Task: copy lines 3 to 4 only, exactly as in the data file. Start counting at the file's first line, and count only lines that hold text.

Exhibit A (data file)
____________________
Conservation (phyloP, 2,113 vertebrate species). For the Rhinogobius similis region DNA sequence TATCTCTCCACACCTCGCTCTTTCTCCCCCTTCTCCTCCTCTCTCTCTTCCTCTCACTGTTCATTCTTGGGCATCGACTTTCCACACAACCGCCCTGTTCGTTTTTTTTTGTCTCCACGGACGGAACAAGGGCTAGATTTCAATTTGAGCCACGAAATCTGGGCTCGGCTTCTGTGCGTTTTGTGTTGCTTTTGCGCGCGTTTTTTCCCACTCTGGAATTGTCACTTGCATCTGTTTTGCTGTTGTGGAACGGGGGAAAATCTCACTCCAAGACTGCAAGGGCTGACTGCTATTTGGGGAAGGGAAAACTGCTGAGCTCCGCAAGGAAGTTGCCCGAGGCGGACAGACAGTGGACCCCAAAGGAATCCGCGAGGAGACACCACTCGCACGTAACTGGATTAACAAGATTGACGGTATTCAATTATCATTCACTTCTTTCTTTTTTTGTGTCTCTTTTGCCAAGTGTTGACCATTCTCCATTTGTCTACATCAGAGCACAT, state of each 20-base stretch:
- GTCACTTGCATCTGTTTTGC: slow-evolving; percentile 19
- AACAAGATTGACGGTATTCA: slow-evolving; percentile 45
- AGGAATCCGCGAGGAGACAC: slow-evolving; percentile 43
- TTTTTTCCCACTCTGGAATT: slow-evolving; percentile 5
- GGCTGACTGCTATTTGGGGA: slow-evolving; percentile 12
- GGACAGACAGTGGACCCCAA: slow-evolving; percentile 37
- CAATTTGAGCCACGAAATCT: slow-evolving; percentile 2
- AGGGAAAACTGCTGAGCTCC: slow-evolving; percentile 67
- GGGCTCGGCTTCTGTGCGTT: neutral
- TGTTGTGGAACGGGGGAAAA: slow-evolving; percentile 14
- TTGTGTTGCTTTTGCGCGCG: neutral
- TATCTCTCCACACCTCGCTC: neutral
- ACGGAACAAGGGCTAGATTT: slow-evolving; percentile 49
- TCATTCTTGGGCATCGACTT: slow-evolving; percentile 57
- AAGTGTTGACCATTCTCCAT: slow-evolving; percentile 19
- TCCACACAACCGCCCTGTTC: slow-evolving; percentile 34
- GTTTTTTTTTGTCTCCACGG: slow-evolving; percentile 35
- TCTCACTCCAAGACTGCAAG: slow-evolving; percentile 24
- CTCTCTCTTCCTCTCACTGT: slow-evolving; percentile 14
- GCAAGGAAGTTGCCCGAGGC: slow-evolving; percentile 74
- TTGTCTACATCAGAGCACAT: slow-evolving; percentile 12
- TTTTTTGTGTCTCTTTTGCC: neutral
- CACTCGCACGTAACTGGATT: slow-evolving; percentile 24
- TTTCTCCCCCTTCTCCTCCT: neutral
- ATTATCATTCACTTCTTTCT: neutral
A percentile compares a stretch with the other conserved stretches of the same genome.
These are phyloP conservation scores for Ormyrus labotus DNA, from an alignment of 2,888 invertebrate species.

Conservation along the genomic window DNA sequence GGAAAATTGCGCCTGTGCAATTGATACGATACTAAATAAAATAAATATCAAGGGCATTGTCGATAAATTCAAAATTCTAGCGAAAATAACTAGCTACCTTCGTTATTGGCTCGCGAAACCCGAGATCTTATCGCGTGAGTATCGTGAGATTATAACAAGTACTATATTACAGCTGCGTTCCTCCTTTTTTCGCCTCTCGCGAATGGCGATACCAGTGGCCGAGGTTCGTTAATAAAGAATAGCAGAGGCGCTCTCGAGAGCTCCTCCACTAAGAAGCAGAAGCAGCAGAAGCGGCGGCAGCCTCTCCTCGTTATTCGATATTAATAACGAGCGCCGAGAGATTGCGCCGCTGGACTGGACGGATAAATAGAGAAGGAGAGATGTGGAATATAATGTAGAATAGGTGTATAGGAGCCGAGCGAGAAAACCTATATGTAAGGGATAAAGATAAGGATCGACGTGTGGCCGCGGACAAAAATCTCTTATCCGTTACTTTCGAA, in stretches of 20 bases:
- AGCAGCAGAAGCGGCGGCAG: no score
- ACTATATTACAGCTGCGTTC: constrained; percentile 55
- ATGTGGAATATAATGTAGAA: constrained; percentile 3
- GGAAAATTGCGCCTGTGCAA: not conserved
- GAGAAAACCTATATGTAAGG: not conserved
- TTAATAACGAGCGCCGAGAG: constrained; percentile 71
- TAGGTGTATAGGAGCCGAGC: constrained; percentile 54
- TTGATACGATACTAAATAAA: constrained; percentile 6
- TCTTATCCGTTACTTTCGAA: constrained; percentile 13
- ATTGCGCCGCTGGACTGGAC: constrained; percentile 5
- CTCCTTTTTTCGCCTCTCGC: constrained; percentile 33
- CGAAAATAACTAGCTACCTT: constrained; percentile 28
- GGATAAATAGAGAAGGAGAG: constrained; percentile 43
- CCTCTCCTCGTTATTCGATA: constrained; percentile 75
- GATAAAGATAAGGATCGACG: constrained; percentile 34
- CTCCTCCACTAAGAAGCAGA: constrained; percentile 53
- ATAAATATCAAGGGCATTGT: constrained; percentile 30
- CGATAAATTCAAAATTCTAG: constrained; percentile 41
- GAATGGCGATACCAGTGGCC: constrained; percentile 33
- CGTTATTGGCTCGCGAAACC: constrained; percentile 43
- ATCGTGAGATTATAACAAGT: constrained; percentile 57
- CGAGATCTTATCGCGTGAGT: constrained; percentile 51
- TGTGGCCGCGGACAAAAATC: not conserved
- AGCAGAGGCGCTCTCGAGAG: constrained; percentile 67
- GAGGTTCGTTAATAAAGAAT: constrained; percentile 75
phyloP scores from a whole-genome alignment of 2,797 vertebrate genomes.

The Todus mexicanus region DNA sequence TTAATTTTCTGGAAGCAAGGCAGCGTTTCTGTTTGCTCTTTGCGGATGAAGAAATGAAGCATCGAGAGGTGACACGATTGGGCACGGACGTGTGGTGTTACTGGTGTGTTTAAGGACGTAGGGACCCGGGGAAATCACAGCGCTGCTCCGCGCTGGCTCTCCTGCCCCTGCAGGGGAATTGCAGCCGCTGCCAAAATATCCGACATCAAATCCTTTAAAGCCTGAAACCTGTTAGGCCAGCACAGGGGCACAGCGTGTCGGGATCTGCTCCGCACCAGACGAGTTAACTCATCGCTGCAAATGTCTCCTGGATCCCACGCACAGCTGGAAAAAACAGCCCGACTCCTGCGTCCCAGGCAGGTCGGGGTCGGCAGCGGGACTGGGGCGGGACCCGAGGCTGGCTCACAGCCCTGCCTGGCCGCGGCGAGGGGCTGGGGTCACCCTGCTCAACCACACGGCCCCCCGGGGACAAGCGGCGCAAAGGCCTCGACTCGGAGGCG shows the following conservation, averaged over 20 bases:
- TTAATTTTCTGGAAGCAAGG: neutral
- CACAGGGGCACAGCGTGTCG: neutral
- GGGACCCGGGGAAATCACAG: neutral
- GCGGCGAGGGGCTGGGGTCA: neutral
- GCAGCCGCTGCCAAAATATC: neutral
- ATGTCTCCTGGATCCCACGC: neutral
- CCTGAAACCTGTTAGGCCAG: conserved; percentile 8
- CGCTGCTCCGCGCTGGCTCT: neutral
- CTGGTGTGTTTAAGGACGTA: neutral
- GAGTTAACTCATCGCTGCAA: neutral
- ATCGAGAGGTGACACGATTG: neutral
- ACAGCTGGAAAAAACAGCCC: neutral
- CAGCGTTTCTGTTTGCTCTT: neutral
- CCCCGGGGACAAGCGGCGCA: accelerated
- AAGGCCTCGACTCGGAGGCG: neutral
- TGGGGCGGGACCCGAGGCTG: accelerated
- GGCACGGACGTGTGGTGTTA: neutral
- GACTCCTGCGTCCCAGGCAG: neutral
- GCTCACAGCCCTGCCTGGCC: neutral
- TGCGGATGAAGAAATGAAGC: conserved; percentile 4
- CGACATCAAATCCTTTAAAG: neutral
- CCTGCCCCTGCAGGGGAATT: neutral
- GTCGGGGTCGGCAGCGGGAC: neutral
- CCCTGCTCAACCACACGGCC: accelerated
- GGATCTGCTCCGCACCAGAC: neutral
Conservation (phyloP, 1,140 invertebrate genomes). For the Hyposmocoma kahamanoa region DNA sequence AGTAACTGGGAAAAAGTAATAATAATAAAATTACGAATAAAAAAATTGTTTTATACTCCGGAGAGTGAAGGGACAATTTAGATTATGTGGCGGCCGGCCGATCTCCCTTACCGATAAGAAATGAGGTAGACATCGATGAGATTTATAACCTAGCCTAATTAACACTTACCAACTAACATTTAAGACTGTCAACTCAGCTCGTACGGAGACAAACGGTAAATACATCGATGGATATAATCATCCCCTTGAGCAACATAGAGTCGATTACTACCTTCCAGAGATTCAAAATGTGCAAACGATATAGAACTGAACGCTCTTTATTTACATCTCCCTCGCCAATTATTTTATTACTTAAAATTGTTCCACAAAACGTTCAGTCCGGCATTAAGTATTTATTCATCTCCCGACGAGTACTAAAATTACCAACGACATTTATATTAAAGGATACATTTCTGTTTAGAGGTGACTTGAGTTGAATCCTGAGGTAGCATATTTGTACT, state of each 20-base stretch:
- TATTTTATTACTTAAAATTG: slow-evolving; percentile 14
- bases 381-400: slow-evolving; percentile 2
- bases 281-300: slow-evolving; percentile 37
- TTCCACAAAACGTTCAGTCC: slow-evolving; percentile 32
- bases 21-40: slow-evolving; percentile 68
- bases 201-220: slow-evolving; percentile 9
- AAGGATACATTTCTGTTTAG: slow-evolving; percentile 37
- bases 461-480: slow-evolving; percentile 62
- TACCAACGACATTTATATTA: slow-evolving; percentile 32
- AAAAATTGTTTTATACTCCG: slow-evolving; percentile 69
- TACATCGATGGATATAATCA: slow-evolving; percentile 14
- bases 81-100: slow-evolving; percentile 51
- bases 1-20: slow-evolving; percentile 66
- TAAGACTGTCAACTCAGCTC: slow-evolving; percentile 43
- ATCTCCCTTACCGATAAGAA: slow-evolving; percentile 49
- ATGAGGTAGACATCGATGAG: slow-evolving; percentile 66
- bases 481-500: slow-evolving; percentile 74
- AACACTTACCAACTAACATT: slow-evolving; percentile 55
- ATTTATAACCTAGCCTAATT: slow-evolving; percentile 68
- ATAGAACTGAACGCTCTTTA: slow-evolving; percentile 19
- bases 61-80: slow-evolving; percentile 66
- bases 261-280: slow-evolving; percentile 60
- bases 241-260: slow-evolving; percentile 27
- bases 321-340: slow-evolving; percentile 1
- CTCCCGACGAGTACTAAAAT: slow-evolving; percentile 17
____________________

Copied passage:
- AACAAGATTGACGGTATTCA: slow-evolving; percentile 45
- AGGAATCCGCGAGGAGACAC: slow-evolving; percentile 43